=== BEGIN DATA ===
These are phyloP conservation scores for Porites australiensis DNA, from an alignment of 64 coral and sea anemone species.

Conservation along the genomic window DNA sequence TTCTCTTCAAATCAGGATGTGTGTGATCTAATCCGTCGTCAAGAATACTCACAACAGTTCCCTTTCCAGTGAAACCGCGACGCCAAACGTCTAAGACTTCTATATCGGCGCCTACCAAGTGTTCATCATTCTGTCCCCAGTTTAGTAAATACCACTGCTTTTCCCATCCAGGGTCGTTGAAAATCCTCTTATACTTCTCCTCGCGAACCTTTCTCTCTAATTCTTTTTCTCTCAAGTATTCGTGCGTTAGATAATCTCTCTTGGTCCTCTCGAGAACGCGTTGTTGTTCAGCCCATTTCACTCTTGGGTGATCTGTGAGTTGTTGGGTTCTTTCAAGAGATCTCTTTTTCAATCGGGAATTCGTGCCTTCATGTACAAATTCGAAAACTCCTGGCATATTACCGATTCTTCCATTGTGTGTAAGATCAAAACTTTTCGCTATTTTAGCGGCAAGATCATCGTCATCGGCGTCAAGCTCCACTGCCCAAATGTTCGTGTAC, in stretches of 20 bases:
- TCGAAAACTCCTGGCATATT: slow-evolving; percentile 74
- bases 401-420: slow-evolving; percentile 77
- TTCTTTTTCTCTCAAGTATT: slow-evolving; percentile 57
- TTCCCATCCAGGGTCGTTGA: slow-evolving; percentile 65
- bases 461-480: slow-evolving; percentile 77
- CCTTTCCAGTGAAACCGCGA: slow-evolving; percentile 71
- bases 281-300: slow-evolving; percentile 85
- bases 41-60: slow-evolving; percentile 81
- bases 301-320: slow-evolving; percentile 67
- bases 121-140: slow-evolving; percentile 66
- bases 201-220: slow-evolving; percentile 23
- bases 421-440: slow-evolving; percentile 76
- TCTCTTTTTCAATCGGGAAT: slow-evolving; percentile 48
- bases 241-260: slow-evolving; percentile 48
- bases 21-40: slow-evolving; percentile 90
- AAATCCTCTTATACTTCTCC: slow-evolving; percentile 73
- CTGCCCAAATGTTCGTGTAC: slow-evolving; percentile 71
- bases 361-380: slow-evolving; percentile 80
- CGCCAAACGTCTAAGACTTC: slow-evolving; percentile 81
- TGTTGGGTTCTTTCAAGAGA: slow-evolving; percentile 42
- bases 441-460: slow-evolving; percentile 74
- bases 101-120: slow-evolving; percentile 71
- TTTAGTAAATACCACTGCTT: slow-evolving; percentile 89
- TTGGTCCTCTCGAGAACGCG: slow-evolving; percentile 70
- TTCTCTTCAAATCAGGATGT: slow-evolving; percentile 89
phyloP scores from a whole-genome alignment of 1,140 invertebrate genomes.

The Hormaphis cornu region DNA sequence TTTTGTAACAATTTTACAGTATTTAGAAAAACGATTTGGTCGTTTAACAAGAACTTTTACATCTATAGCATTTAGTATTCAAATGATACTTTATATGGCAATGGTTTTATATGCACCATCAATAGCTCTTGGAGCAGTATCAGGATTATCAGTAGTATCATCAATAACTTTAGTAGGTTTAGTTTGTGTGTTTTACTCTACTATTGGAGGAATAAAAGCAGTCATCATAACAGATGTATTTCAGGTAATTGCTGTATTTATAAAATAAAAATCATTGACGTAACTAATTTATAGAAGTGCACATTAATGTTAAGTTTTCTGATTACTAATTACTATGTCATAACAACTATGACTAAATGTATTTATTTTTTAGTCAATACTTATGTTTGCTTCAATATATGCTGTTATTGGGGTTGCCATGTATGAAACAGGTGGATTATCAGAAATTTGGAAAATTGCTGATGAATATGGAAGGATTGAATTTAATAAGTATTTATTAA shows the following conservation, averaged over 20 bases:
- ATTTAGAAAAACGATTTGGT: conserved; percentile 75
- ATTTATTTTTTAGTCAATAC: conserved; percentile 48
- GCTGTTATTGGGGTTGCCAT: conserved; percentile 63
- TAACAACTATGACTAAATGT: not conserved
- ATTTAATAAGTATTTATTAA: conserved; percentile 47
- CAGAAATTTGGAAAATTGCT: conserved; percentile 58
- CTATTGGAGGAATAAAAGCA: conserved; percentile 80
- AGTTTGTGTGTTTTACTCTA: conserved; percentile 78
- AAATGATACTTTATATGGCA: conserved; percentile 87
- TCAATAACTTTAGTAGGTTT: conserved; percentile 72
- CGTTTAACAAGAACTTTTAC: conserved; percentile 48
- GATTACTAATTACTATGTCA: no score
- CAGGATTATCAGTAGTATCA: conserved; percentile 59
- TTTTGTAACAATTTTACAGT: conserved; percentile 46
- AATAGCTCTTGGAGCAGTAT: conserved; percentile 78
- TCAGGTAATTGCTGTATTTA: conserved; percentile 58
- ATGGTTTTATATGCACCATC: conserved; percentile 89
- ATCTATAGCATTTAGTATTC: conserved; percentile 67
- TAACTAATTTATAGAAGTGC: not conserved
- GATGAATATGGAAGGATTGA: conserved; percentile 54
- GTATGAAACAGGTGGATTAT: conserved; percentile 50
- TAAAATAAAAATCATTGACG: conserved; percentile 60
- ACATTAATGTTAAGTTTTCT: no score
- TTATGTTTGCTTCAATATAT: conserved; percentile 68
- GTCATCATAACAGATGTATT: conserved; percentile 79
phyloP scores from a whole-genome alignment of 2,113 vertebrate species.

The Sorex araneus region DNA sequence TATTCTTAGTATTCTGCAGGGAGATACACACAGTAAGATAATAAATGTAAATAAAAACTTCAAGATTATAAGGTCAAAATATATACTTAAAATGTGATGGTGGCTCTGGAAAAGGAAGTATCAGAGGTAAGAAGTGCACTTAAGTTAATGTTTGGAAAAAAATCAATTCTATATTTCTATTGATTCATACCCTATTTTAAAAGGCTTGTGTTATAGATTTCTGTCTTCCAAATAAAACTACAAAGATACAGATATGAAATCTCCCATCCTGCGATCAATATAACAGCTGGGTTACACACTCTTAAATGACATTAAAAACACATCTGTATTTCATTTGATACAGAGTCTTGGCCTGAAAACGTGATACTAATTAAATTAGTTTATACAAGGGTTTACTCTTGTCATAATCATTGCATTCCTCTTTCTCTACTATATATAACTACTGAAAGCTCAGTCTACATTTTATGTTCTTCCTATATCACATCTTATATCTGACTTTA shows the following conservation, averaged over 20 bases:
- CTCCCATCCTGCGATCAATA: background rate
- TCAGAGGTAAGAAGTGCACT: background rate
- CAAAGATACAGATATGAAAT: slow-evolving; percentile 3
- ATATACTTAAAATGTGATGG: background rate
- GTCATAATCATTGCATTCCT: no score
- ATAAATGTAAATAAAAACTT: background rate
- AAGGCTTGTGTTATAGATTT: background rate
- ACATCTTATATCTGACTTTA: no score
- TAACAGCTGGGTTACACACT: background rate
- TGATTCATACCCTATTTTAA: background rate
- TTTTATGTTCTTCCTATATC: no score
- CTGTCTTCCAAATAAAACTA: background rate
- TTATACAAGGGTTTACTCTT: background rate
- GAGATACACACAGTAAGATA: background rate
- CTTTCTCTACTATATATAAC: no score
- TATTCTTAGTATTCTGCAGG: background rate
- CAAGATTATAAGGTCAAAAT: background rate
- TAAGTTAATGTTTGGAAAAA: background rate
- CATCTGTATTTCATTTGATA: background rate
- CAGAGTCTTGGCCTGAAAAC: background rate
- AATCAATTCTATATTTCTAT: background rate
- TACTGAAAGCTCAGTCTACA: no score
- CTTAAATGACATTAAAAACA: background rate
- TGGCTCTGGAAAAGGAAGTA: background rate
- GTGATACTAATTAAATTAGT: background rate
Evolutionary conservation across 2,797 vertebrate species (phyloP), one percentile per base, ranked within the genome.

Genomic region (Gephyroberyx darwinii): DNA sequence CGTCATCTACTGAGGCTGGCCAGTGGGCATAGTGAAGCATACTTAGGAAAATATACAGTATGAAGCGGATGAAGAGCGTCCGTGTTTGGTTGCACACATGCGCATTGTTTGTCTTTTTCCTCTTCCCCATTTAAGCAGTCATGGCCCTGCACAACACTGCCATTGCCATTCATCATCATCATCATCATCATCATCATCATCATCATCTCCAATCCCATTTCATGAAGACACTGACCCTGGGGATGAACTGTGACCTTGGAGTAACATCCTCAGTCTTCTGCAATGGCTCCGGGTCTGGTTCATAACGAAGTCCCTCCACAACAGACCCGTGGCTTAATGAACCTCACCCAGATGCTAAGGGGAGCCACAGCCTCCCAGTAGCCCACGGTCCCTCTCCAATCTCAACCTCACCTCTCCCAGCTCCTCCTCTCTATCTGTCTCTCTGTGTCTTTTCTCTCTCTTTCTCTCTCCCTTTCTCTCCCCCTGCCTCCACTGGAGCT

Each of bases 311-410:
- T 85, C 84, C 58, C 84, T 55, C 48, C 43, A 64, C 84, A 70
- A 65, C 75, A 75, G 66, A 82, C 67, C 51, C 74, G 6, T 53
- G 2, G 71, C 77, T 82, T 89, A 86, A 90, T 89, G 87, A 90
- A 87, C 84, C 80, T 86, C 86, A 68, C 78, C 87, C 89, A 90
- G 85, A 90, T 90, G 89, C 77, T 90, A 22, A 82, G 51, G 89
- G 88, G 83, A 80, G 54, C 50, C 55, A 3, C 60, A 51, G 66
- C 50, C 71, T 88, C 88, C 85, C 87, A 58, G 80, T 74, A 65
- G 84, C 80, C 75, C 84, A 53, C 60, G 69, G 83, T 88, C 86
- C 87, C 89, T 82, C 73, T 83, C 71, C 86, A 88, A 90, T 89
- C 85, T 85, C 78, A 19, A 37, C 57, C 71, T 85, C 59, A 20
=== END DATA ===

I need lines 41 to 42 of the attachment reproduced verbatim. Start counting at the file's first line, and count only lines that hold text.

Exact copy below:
- GATTACTAATTACTATGTCA: no score
- CAGGATTATCAGTAGTATCA: conserved; percentile 59